What is the central fact of American Life? Please don’t Google it. Just think about the first word that comes to your mind.
Did you think of words like: freedom, liberty, money, politics, consumerism, individualism or shopping? There are many words both good and bad that define our American experience. I recently read an answer to the question that surprised me. Yet the more I thought about it, the more it struck me as true. It was a quote from the writer Gore Vidal who said that “envy” is the central fact of American life.
Someone has said that “Among the seven deadly sins – which also include wrath, avarice, sloth, pride, lust and gluttony – envy has been labeled the most joyless, widespread and destructive.”
Why? Because that same author says, “Envy is an emotion we don’t feel comfortable expressing. A person might tell you that he or she is feeling sad today, but it’s less appropriate to say we are feeling envious.”
So it festers inside us, growing. This is especially true in our age of social media where, no longer are we trying to keep up with only a handful of Joneses in our neighborhood. Instead we can see online nearly all of our friends’ lives every hour of every day. We scroll through their videos and pictures and posts when we wake up, throughout the day, on our sofas at night, and in bed. It can lead to an explosion of envy within us, and for many it is rotting out our insides.
I read an article in which the author told a story that will ring true to many of us: “One night about five years ago, just before bed, I saw a tweet from a friend announcing how delighted he was to have been shortlisted for a journalism award. I felt my stomach lurch and my head spin, my teeth clench and my chest tighten. I did not sleep until the morning. I had not even entered that journalism competition, but as I read that tweet, I so desperately wanted what my friend had that it left me as winded as if I had been punched in the stomach.”
She concludes, “We live in the age of envy. Career envy, kitchen envy, children envy, food envy, upper arm envy, holiday envy. You name it, there’s an envy for it.” We pastors can have megachurch envy.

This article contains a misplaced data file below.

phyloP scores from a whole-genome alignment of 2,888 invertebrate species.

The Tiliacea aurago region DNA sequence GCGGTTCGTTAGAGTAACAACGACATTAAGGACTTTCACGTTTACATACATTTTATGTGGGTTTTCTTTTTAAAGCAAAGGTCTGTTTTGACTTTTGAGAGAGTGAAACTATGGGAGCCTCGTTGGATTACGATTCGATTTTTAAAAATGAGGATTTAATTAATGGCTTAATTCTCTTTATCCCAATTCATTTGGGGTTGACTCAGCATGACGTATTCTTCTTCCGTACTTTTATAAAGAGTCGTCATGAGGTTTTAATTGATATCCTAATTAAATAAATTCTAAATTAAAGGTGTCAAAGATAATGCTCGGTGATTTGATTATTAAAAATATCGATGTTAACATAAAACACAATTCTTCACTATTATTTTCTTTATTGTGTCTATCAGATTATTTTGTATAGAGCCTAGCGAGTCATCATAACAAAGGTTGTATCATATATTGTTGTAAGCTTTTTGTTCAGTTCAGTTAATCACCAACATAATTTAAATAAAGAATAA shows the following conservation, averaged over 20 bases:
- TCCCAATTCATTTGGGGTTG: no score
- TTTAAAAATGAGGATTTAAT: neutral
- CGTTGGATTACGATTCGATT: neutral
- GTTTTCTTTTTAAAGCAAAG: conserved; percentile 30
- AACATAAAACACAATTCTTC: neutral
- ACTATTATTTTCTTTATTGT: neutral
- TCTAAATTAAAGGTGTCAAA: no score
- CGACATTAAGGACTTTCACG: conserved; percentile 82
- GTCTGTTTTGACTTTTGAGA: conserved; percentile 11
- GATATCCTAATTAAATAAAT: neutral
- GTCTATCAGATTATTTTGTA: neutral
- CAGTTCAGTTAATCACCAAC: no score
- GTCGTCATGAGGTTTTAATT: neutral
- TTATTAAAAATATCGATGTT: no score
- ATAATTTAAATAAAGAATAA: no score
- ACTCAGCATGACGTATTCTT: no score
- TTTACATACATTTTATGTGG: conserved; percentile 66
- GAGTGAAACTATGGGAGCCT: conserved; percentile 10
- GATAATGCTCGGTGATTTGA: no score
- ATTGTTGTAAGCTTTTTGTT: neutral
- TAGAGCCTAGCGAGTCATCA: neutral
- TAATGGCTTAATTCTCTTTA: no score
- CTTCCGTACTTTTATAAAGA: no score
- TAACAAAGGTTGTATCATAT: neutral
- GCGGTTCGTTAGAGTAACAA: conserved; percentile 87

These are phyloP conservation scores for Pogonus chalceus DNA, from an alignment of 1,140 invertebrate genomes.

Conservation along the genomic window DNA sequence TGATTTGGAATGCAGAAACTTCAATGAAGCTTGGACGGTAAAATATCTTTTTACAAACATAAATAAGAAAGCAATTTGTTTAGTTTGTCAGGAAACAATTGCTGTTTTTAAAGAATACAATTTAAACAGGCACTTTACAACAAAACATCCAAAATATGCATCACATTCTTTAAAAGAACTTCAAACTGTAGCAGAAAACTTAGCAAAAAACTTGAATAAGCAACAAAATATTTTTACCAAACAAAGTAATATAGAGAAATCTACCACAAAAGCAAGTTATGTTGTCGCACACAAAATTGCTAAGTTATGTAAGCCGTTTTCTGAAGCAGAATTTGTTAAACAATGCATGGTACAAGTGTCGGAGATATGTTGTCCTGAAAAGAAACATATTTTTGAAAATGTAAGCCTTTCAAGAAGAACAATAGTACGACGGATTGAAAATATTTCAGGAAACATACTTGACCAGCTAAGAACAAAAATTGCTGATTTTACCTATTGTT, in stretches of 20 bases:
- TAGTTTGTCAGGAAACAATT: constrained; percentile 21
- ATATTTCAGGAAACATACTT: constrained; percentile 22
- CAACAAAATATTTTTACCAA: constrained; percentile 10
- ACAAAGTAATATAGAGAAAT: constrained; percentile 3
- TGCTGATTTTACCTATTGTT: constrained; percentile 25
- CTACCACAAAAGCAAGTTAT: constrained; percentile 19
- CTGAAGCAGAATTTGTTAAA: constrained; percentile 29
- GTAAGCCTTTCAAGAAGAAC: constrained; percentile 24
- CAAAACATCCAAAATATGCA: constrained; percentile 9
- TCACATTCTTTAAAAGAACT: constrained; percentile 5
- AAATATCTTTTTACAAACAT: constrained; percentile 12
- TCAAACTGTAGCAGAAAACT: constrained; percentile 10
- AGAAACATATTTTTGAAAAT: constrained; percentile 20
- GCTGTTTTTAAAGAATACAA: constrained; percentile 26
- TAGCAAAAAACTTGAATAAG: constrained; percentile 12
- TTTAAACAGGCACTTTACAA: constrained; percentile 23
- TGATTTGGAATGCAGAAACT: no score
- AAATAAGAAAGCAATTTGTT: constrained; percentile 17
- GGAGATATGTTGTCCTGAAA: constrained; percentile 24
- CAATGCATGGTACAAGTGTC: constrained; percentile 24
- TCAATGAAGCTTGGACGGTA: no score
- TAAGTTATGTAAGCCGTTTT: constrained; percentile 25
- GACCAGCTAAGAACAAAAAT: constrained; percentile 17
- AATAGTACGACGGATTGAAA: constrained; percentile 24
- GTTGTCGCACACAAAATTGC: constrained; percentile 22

How about you? Any envy growing in your life? It is scary how dark longing can grow in our hearts. This is so familiar for many of us, that we can become discouraged wondering what, if anything, can be done about it.
On this second Sunday of Advent, we continue our series, Longing, looking at Psalm 73, to see if there is any help for those of us struggling with the destructive longing called envy.
Psalm 73 is attributed to a man named Asaph, who served under the great King David of Israel, leading one of the priestly choirs at the time. Let’s see what Asaph has to say about longing in this ancient poem.
Verse 1 serves to set the tone for the psalm. Though Asaph is about to launch into some deep pain, he wants to start by remembering the light, the truth, that God is good. Sometimes when life turns dark, it can be really hard to believe that God is good. Maybe you know what I mean?
That initial dose of the truth of God’s goodness is an important anchor, because Asaph quickly races off into the darkness.
For the next 15 verses, verses 2 through 16, Asaph drags us down into the muck of his envy. In fact, he says in verse 2 that it was so bad, he almost lost it. His poetic imagery is that of a climber who is on a bare cliff face. In recent weeks the news has reported multiple professional climbing accidents. Climbing is risky business: one wrong move, and you can fall. I look at free climbers and their daring boggles my mind.
In August 2015 a group from Faith Church traveled to Kenya to work with our missionaries at Rift Valley Academy. On a free day, they took us hiking up the side of a dormant volcano, Mt. Longonot. We followed a trail to the rim, and at the top discovered that the trail wound its way around the rim of the crater. It was a gorgeous view, as the giant crater was filled with a lush green jungle. Maybe a quarter mile around the rim, we found markings for a trail the went down into the crater, and some of us decided to go for it. You need to know that the trails up the outside of the crater and the around the rim, while not easy or casual, were still fairly well kept. The trail going down into the crater? Not so much. It was treacherous at times. At one point, maybe halfway down, we saw a steam vent nearby and wanted to go find it. I should have known better, because I had learned years before in Costa Rica that on volcanoes, those steam vents can pump out poison gas. As we hiked closer to the steam, there was a six-foot drop that we had to jump down. We jumped down, hiked over to the steam vent, and put our faces in. Thankfully, no poison…just a sulphuric smell. It was actually really cool. But now we had to get back up the six-foot drop to get to the trail! There wasn’t much room for error. We could easily lose our footing and we’d be tumbling down the inside of the crater. I remember feeling nervous, because my son and another youth group member were with me, and I was the only adult, responsible for them. My son went up first, and then his friend and finally me. It was wild and exhilarating, maybe because we were so close to disaster!
That is what Asaph is trying to tell us. He was so close to losing it. Losing what? Losing his grip on faith, on truth. Maybe you can identify with this. When life gets tough, it sometimes feel like our faith is so weak.
Why was Asaph so close to losing it? Look at verse 3. The reason was envy and jealousy. More on that in our next post!
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